London may have a lot of the café culture of other European capital cities, but it doesn’t have the same public square culture. They’re either super-touristy and crowded (Trafalgar Square, Leicester Square), or smaller parks. But, in recent years, public spaces and squares have been opening up in London designed for socialising and hanging out. They’re an alternative to chain store filled shopping malls, where you can shop, eat, drink and meet up with friends. Whether you’re looking to grab a bite to eat, go shopping or just somewhere to while away a few hours on a Saturday – here’s our guide to London’s best public spaces and squares.

Granary Square and Coal Drops Yard, King’s Cross

It’s a two-for-one on public spaces in this redeveloped part of King’s Cross. They’re in the same part of the area, close to the station. Granary Square is a big, open space, lined with cafés, bars and restaurants. There are also tables and chairs covered by the natural shade trees if you want to pitch up with a picnic or board games on a sunny day.

Like most open-spaces, it comes into its own during the spring and summer when the fountains spray cooling water. But, there’s plenty to keep you entertained, even on London’s chilliest nights, if you can brave the queues for Dishoom, staff often come out with cups of chai, Caravan is a good weekend brunch spot, and the Lighterman is a large pub overlooking the canal, and both are great if you’re meeting a bigger group.

Coal Drops Yard is a contemporary yard comprising connected cobbled yards, filled with concrete and glass independent boutiques, restaurants and bars. Head to the new places now occupying the old Victorian coal drops under the arches, and check out the glass structure at Samsung KX that connects old and new, and also hosts lots of events and workshops.

If you’re in the mood for a floating cafe, try Darcie & May Green. | Photo by istock.com/phaustov

Paddington Basin and Merchant Square, West London

This particular area might once have mostly been known for its association with a certain well-loved bear and a major train station – but these days there are more reasons to hang out in Paddington. Just south of Little Venice, Paddington Basin is a recently redeveloped canal nasicn which is home to restaurants, bars, a floating park and architect Thomas Heatherwick’s impressive Paddington Basin Bridges which are both large-scale moving sculptures that you can see in action on Wednesday, Friday and Saturday afternoons.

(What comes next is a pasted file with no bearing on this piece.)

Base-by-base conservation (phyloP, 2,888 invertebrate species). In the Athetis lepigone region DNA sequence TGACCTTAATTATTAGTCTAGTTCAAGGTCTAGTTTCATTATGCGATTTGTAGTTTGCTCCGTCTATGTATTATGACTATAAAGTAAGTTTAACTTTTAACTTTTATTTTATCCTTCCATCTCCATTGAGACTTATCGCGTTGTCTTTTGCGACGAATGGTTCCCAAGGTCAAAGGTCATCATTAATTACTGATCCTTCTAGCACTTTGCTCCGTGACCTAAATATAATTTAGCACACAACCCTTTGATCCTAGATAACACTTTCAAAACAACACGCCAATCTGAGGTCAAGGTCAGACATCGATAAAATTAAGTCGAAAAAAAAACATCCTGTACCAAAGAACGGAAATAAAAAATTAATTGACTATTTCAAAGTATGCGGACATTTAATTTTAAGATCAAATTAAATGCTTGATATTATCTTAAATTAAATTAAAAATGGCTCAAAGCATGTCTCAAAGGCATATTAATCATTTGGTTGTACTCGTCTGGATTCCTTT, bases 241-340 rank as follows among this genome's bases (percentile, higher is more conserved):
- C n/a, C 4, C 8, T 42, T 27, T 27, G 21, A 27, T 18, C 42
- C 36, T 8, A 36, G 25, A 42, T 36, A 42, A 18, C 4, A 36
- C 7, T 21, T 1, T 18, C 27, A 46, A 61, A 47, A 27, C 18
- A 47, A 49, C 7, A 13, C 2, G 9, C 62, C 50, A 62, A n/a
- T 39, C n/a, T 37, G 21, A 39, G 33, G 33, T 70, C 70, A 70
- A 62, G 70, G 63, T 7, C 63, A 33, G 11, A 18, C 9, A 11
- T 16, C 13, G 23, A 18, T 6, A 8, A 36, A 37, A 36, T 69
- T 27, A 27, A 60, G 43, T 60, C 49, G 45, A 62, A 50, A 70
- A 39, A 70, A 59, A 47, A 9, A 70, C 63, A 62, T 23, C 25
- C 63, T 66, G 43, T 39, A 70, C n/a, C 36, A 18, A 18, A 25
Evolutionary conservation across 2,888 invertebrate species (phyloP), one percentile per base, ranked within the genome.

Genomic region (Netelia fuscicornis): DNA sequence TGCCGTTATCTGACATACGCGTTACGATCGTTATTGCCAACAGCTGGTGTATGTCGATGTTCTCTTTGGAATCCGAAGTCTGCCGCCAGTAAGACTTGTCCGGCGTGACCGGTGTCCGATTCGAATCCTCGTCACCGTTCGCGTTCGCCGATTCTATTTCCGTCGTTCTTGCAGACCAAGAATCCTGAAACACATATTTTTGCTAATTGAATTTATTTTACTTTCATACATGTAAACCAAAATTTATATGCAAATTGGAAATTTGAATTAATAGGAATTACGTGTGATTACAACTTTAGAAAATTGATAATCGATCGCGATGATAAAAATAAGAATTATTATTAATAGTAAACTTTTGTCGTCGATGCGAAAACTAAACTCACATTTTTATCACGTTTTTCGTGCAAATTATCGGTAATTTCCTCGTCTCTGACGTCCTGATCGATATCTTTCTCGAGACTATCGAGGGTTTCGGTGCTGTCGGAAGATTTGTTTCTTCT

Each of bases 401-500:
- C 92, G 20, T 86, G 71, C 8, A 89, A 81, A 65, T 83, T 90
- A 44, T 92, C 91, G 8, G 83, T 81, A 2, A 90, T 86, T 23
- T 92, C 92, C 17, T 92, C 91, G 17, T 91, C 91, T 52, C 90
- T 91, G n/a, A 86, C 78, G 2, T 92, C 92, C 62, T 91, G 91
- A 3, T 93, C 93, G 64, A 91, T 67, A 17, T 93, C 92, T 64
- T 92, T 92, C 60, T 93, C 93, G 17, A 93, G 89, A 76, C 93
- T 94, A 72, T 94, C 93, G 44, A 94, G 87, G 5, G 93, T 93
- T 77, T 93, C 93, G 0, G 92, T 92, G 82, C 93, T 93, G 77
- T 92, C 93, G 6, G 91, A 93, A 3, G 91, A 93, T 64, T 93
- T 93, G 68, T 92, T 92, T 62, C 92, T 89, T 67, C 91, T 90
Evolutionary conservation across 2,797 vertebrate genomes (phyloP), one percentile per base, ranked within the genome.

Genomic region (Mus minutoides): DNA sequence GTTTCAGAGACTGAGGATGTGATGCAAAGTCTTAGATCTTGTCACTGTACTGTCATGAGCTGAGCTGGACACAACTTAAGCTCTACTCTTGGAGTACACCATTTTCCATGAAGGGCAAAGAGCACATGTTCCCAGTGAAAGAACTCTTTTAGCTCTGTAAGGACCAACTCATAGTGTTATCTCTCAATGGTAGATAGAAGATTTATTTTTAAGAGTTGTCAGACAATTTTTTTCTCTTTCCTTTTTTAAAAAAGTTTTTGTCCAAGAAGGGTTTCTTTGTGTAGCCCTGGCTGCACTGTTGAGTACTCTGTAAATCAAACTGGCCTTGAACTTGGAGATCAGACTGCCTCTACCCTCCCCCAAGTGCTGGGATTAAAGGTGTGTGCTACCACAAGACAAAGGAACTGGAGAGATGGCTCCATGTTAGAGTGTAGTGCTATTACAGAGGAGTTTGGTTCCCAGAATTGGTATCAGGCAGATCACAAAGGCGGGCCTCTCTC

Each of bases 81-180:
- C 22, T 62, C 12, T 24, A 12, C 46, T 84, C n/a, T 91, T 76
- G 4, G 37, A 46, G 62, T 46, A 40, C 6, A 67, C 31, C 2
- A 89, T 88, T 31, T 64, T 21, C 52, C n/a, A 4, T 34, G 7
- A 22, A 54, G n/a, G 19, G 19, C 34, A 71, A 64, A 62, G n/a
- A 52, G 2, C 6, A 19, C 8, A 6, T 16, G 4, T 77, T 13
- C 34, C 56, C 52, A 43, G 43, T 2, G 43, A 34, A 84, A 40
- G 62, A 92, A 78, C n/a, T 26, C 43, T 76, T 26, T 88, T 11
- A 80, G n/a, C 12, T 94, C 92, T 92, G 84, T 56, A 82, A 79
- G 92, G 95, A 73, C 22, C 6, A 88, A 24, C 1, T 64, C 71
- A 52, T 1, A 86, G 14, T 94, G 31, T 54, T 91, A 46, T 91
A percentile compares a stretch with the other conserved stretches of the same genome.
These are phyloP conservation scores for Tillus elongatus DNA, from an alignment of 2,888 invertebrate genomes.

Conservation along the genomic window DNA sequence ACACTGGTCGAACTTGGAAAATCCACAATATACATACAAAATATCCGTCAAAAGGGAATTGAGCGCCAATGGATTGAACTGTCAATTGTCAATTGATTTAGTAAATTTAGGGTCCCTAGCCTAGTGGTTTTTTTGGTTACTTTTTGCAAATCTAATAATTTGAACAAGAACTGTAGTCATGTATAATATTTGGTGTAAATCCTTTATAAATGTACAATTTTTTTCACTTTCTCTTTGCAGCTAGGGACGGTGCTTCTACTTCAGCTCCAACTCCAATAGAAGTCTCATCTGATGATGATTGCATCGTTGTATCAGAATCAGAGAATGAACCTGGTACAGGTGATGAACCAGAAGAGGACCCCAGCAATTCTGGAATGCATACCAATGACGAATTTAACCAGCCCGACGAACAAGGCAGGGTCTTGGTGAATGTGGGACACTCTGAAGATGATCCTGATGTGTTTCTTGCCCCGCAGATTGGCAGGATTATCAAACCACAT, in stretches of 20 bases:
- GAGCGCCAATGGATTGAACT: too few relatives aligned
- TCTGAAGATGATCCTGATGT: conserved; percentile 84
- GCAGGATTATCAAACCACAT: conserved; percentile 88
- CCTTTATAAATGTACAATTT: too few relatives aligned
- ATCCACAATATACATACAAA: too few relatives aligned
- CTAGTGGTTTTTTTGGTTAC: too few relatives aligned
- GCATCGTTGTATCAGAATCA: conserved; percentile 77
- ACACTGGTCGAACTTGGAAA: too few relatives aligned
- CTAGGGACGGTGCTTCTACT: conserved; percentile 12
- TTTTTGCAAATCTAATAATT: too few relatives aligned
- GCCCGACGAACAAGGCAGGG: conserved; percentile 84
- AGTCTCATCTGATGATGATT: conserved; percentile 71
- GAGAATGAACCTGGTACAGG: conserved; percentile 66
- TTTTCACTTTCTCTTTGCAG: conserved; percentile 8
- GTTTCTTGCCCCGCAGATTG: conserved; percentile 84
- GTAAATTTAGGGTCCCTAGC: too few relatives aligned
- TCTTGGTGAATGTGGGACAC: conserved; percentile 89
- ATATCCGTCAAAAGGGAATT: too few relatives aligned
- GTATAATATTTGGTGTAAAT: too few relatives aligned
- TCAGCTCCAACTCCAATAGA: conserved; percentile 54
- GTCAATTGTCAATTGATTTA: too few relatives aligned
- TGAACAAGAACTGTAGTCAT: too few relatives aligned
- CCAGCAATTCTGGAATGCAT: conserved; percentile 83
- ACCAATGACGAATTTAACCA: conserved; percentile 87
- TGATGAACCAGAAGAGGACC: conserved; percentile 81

The area is also home to Merchant Square, which is home to loads of restaurants, cafés, and bars as well free film screenings in the summer and communal ping pong tables. And if you’re looking for more adventurous pursuits, gather your friends for a bit of canalside zorbing.

Broadgate Circle, Liverpool Street

As the name suggests, the area is a circle, rather than a public square. But, its purpose is the same: it’s a place where people gather to eat, drink, shop, and hang out with friends. Despite being smack bang in London’s financial district, Broadgate Circle is not just for the suited and booted workers of the area.

There’s plenty of outdoor space for dining from modern Portuguese at Bar Douro City, Lebanese at Comptoir Libanais or Vietnamese at HộP. You can even pop into a mobile hair salon (it’s in an airstream, but we’re assured they can handle more than a blowdry!) The area is also home to the UK’s first branch of Eataly, the international Italian food market and restaurant.

Nine Elms, Battersea

This part of South West London has had a massive regeneration over the past few years, and although much of it has become ‘luxury flats’ – the riverbank is like a mini Southbank with lots of food, drink and entertainment. During July and August you can watch films under stars at The Coaling Jetty and there’s usually seasonal food festivals too. Elsewhere, enjoy dinner with a riverside view at the Waterfront Bar & Brasserie, try seafood at Wright Brothers or sip craft beers at Battersea Brewery.

It’s easy to get to now, thanks to the opening of two new stations on the extended Northern Line, so you can go to either Nine Elms or Battersea Power station on the Charing Cross Branch.

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Islington Square, Angel

You might think Islington had all the restaurants, bars, and pop up any London neighbourhood could need. But, it turns out, you can always add more. The one thing this converted postal sorting office has over the main drag on Upper Street is a large terrace which is particularly good for eating alfresco on sunny days, and also home to market stalls at other times of the year too. During the summer months, there is usually a programme of open air events too including Saturday acoustic sessions. Food wise, there’s plant based offerings at Omnom, Japanese meets Middle Eastern flavours at JiJI, and Megan’s mediterranean-inspired menu is a popular spot for weekend ‘bottomless brunch’.

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